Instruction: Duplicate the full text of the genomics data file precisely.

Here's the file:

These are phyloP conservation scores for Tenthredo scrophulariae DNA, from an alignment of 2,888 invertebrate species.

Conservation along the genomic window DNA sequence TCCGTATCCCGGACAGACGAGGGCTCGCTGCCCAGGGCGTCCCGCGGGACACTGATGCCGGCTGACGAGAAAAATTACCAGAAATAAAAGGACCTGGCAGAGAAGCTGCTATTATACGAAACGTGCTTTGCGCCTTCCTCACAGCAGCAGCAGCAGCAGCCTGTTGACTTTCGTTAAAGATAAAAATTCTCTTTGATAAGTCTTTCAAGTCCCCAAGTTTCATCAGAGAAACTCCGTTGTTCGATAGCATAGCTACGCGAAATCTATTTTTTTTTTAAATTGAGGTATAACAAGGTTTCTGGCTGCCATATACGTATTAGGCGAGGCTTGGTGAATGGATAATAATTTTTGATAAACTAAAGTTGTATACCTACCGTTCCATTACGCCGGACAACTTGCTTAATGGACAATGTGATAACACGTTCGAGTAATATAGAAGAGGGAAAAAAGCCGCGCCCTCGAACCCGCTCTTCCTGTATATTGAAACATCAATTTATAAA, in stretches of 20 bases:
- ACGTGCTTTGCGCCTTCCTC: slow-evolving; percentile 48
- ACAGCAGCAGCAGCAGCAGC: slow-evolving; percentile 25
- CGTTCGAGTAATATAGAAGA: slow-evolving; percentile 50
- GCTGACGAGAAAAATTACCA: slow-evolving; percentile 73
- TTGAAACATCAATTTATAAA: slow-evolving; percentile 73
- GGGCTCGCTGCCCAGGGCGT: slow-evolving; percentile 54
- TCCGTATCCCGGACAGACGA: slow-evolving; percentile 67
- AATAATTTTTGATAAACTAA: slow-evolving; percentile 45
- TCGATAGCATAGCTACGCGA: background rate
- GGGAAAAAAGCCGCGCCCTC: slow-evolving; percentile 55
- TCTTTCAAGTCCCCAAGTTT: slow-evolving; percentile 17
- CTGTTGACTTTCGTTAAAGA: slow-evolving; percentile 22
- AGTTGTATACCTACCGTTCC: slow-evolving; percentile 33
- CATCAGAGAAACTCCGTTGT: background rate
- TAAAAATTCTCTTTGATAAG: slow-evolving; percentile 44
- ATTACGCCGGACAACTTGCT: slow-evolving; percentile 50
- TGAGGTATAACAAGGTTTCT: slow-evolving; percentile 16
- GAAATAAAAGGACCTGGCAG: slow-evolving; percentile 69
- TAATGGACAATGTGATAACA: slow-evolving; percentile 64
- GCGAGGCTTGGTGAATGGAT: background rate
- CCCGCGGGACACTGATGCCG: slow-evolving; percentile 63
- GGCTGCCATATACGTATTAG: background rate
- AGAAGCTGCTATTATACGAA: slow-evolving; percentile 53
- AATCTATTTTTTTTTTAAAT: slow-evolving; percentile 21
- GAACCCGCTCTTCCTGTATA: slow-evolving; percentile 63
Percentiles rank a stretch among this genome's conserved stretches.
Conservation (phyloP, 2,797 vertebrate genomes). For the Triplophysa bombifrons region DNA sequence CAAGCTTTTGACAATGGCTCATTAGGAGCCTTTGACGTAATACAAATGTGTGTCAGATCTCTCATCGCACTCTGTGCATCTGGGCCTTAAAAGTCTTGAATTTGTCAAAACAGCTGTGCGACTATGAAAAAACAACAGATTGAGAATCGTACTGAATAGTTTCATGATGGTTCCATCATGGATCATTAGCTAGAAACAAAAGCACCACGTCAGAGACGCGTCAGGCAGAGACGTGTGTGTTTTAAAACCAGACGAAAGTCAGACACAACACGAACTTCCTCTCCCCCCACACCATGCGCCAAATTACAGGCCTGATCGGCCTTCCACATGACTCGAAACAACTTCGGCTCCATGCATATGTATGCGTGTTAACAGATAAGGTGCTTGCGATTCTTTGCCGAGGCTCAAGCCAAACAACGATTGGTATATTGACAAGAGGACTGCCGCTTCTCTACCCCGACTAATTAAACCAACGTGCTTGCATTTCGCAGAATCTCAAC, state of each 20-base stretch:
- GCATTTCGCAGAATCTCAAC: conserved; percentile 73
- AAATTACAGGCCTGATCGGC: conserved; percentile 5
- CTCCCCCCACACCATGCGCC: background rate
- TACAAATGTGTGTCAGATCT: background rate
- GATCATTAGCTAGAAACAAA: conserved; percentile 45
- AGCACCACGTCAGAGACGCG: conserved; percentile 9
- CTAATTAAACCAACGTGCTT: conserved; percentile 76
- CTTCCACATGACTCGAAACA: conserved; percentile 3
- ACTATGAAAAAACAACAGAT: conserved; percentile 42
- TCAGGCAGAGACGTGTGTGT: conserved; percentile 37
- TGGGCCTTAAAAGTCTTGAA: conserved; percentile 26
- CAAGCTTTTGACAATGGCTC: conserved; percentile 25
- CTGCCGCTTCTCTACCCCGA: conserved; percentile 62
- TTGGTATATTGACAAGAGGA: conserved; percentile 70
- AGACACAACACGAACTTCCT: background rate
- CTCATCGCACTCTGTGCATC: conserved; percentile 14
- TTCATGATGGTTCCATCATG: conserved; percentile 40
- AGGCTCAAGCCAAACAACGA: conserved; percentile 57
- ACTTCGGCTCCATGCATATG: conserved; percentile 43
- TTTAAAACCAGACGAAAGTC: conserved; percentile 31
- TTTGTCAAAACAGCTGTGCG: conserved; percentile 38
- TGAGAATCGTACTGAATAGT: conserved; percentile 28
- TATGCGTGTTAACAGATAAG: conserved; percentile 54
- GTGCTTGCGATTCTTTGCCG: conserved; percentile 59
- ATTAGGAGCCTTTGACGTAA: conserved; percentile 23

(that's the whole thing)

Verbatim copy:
These are phyloP conservation scores for Tenthredo scrophulariae DNA, from an alignment of 2,888 invertebrate species.

Conservation along the genomic window DNA sequence TCCGTATCCCGGACAGACGAGGGCTCGCTGCCCAGGGCGTCCCGCGGGACACTGATGCCGGCTGACGAGAAAAATTACCAGAAATAAAAGGACCTGGCAGAGAAGCTGCTATTATACGAAACGTGCTTTGCGCCTTCCTCACAGCAGCAGCAGCAGCAGCCTGTTGACTTTCGTTAAAGATAAAAATTCTCTTTGATAAGTCTTTCAAGTCCCCAAGTTTCATCAGAGAAACTCCGTTGTTCGATAGCATAGCTACGCGAAATCTATTTTTTTTTTAAATTGAGGTATAACAAGGTTTCTGGCTGCCATATACGTATTAGGCGAGGCTTGGTGAATGGATAATAATTTTTGATAAACTAAAGTTGTATACCTACCGTTCCATTACGCCGGACAACTTGCTTAATGGACAATGTGATAACACGTTCGAGTAATATAGAAGAGGGAAAAAAGCCGCGCCCTCGAACCCGCTCTTCCTGTATATTGAAACATCAATTTATAAA, in stretches of 20 bases:
- ACGTGCTTTGCGCCTTCCTC: slow-evolving; percentile 48
- ACAGCAGCAGCAGCAGCAGC: slow-evolving; percentile 25
- CGTTCGAGTAATATAGAAGA: slow-evolving; percentile 50
- GCTGACGAGAAAAATTACCA: slow-evolving; percentile 73
- TTGAAACATCAATTTATAAA: slow-evolving; percentile 73
- GGGCTCGCTGCCCAGGGCGT: slow-evolving; percentile 54
- TCCGTATCCCGGACAGACGA: slow-evolving; percentile 67
- AATAATTTTTGATAAACTAA: slow-evolving; percentile 45
- TCGATAGCATAGCTACGCGA: background rate
- GGGAAAAAAGCCGCGCCCTC: slow-evolving; percentile 55
- TCTTTCAAGTCCCCAAGTTT: slow-evolving; percentile 17
- CTGTTGACTTTCGTTAAAGA: slow-evolving; percentile 22
- AGTTGTATACCTACCGTTCC: slow-evolving; percentile 33
- CATCAGAGAAACTCCGTTGT: background rate
- TAAAAATTCTCTTTGATAAG: slow-evolving; percentile 44
- ATTACGCCGGACAACTTGCT: slow-evolving; percentile 50
- TGAGGTATAACAAGGTTTCT: slow-evolving; percentile 16
- GAAATAAAAGGACCTGGCAG: slow-evolving; percentile 69
- TAATGGACAATGTGATAACA: slow-evolving; percentile 64
- GCGAGGCTTGGTGAATGGAT: background rate
- CCCGCGGGACACTGATGCCG: slow-evolving; percentile 63
- GGCTGCCATATACGTATTAG: background rate
- AGAAGCTGCTATTATACGAA: slow-evolving; percentile 53
- AATCTATTTTTTTTTTAAAT: slow-evolving; percentile 21
- GAACCCGCTCTTCCTGTATA: slow-evolving; percentile 63
Percentiles rank a stretch among this genome's conserved stretches.
Conservation (phyloP, 2,797 vertebrate genomes). For the Triplophysa bombifrons region DNA sequence CAAGCTTTTGACAATGGCTCATTAGGAGCCTTTGACGTAATACAAATGTGTGTCAGATCTCTCATCGCACTCTGTGCATCTGGGCCTTAAAAGTCTTGAATTTGTCAAAACAGCTGTGCGACTATGAAAAAACAACAGATTGAGAATCGTACTGAATAGTTTCATGATGGTTCCATCATGGATCATTAGCTAGAAACAAAAGCACCACGTCAGAGACGCGTCAGGCAGAGACGTGTGTGTTTTAAAACCAGACGAAAGTCAGACACAACACGAACTTCCTCTCCCCCCACACCATGCGCCAAATTACAGGCCTGATCGGCCTTCCACATGACTCGAAACAACTTCGGCTCCATGCATATGTATGCGTGTTAACAGATAAGGTGCTTGCGATTCTTTGCCGAGGCTCAAGCCAAACAACGATTGGTATATTGACAAGAGGACTGCCGCTTCTCTACCCCGACTAATTAAACCAACGTGCTTGCATTTCGCAGAATCTCAAC, state of each 20-base stretch:
- GCATTTCGCAGAATCTCAAC: conserved; percentile 73
- AAATTACAGGCCTGATCGGC: conserved; percentile 5
- CTCCCCCCACACCATGCGCC: background rate
- TACAAATGTGTGTCAGATCT: background rate
- GATCATTAGCTAGAAACAAA: conserved; percentile 45
- AGCACCACGTCAGAGACGCG: conserved; percentile 9
- CTAATTAAACCAACGTGCTT: conserved; percentile 76
- CTTCCACATGACTCGAAACA: conserved; percentile 3
- ACTATGAAAAAACAACAGAT: conserved; percentile 42
- TCAGGCAGAGACGTGTGTGT: conserved; percentile 37
- TGGGCCTTAAAAGTCTTGAA: conserved; percentile 26
- CAAGCTTTTGACAATGGCTC: conserved; percentile 25
- CTGCCGCTTCTCTACCCCGA: conserved; percentile 62
- TTGGTATATTGACAAGAGGA: conserved; percentile 70
- AGACACAACACGAACTTCCT: background rate
- CTCATCGCACTCTGTGCATC: conserved; percentile 14
- TTCATGATGGTTCCATCATG: conserved; percentile 40
- AGGCTCAAGCCAAACAACGA: conserved; percentile 57
- ACTTCGGCTCCATGCATATG: conserved; percentile 43
- TTTAAAACCAGACGAAAGTC: conserved; percentile 31
- TTTGTCAAAACAGCTGTGCG: conserved; percentile 38
- TGAGAATCGTACTGAATAGT: conserved; percentile 28
- TATGCGTGTTAACAGATAAG: conserved; percentile 54
- GTGCTTGCGATTCTTTGCCG: conserved; percentile 59
- ATTAGGAGCCTTTGACGTAA: conserved; percentile 23